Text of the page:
So, you’re trying to make the most of the school holidays by teaching your child some maths concepts but you’re hitting a brick wall? Brick walls are not all bad – if they’re made of Lego. That’s right, the colourful toy building block is helping kids all over the world learn basic maths, brick by tiny brick.
Here’s how to use Lego pieces to build and reinforce key math concepts that actually entice children to learn.
Alycia Zimmerman, a grade three teacher in New York, says she “was not one of those Lego kids” growing up. But as an adult, she has come to appreciate the brick for its mathematical might.
Alycia advises to find some Lego bricks in your house and take some time to explore how they work. “Count the studs, explore the dimensions, build some towers. And I guarantee, you’ll now be thinking…math!” she says.
“In the classroom, the tiny bricks are now my favourite possibility-packed math manipulative,” says Alycia in a blog post for Scholastic. “Chances are that if you are a parent or teacher, you already know, at least in theory, that these sturdy plastic blocks have huge intrinsic educational value. Along with the obvious creative implications, while children play with Lego blocks, they are also building their spatial and proportional awareness.”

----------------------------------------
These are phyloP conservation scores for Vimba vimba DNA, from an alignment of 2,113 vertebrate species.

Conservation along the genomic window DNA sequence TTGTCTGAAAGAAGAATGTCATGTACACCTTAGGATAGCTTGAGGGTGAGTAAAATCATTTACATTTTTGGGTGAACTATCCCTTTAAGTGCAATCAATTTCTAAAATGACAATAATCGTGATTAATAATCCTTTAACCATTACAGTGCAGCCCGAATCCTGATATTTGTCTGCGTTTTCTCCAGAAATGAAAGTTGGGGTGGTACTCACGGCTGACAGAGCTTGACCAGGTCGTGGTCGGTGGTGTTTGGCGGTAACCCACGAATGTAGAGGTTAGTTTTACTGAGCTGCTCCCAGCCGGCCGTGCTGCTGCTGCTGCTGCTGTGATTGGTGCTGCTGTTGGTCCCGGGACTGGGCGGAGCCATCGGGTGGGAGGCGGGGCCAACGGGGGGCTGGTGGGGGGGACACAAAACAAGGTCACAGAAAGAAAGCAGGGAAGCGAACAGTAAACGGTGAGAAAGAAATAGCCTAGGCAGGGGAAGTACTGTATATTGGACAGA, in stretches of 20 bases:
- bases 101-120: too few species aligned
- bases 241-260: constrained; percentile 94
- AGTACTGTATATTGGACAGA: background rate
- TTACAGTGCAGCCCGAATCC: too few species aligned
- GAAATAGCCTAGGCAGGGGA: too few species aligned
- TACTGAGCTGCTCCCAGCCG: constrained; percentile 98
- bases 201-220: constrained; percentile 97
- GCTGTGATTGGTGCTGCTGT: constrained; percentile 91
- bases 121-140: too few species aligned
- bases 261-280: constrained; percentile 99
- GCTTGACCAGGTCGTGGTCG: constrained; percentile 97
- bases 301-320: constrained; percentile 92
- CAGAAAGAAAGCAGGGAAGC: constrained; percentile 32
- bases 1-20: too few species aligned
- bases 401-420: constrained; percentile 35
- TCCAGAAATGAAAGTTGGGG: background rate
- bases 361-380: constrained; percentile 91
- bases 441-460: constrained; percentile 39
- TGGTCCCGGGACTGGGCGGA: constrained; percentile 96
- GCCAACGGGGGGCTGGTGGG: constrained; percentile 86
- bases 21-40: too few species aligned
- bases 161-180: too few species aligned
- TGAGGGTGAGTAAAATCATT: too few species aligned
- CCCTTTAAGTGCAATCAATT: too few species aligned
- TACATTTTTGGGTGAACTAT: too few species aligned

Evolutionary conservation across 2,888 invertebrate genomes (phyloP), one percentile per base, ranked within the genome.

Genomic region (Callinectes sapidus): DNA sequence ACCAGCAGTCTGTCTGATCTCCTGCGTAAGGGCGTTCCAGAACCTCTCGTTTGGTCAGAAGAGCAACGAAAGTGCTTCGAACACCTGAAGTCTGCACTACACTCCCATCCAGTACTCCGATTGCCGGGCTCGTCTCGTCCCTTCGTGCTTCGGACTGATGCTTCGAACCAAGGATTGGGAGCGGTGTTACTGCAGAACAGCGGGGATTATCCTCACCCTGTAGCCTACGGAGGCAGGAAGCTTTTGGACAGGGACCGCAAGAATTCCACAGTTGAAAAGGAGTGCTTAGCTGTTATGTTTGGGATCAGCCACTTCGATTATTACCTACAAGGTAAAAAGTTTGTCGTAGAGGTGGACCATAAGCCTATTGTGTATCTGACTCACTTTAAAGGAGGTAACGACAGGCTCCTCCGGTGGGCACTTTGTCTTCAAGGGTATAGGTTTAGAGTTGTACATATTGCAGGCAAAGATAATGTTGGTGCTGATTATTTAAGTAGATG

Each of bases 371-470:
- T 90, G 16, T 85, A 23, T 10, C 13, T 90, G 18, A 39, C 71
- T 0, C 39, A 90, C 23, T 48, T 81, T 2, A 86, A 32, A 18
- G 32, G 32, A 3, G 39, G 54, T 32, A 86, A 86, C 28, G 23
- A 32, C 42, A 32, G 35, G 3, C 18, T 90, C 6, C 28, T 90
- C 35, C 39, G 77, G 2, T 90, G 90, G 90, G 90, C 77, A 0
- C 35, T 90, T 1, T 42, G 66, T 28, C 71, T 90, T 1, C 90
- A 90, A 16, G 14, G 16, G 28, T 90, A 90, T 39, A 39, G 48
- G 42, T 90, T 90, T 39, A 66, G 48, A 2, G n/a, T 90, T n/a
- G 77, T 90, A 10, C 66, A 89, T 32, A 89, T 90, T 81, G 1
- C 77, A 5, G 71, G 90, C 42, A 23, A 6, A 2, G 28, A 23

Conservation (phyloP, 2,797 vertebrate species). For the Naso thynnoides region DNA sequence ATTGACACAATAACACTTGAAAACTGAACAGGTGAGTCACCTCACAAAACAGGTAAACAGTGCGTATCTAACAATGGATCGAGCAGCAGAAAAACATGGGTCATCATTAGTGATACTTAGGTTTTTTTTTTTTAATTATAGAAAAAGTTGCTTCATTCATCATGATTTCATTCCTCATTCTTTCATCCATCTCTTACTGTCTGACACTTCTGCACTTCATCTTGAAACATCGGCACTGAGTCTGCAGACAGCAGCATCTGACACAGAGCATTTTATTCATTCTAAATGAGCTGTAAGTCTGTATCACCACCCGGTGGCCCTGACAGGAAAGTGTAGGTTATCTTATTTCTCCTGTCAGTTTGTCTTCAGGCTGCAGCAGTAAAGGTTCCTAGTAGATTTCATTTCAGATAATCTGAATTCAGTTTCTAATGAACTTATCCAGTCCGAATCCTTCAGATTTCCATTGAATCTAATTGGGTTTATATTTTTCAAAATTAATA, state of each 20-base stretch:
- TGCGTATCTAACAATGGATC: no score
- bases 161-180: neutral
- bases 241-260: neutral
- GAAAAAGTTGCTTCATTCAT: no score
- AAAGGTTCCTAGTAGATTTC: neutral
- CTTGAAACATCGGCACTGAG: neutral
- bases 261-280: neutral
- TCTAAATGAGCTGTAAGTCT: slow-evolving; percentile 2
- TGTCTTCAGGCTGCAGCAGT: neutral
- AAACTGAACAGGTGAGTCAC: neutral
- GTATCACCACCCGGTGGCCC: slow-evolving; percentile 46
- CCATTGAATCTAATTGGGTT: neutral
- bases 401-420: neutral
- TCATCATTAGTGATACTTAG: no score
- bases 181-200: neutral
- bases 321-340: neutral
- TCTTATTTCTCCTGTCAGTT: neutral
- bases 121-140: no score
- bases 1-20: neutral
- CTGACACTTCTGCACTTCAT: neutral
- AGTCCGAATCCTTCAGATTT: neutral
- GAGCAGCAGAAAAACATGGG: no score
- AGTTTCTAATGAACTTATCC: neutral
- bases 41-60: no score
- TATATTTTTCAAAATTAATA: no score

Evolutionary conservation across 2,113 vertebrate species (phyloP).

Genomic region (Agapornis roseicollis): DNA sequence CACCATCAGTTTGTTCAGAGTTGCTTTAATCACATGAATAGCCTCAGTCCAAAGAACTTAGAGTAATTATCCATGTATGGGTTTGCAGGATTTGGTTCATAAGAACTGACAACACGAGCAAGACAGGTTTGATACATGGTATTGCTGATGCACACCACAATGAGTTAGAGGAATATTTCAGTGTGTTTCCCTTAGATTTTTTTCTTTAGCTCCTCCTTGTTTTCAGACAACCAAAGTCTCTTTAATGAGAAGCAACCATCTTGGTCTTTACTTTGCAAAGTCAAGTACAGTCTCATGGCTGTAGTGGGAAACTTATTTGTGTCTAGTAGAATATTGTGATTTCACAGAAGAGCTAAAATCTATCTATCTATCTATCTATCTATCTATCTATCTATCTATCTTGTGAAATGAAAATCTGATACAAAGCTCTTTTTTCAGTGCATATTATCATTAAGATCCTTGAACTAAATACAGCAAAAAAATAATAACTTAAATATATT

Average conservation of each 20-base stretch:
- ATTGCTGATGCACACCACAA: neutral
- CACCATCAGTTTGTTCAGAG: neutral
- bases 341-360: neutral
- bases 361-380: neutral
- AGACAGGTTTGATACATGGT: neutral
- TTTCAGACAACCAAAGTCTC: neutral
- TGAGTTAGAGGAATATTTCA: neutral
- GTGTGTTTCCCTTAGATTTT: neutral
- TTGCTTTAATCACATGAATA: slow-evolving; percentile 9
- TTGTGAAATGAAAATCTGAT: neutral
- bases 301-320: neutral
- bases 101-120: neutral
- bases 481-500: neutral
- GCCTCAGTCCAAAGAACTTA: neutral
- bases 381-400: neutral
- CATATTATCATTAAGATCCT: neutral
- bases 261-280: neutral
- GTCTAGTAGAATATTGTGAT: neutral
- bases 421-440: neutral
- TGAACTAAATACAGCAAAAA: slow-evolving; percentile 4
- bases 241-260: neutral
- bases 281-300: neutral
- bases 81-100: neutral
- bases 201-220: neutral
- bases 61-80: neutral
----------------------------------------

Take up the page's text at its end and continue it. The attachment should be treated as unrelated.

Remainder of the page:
Lego bricks have studs that are often grouped in twos, which encourage counting by twos. “Students can group combinations of two or more Lego bricks and find the total number of studs, or students can start with a larger brick, cover part of it with a smaller brick, and figure out the amount of remaining uncovered studs,” says Alycia.
To have Lego pieces on hand during multiplication lessons is useful for area, to demonstrate square numbers and to teach division.
“Fractions always seem to trip up my students. Things get murky when we’re talking about different size ‘wholes’ or when we switch from thinking about the fractions of one whole to fractions of a set. The only way to combat fraction-mayhem is to provide students with a lot of opportunities to experience fractions with tangible objects,” Alycia says.
For pre-schoolers, the bigger Duplo blocks can be used to build towers to match numbered cards, to follow patterns or to see how many Duplo blocks it takes to build a tower as high as their favourite toy.
(via Scholastic, images via Scholastic)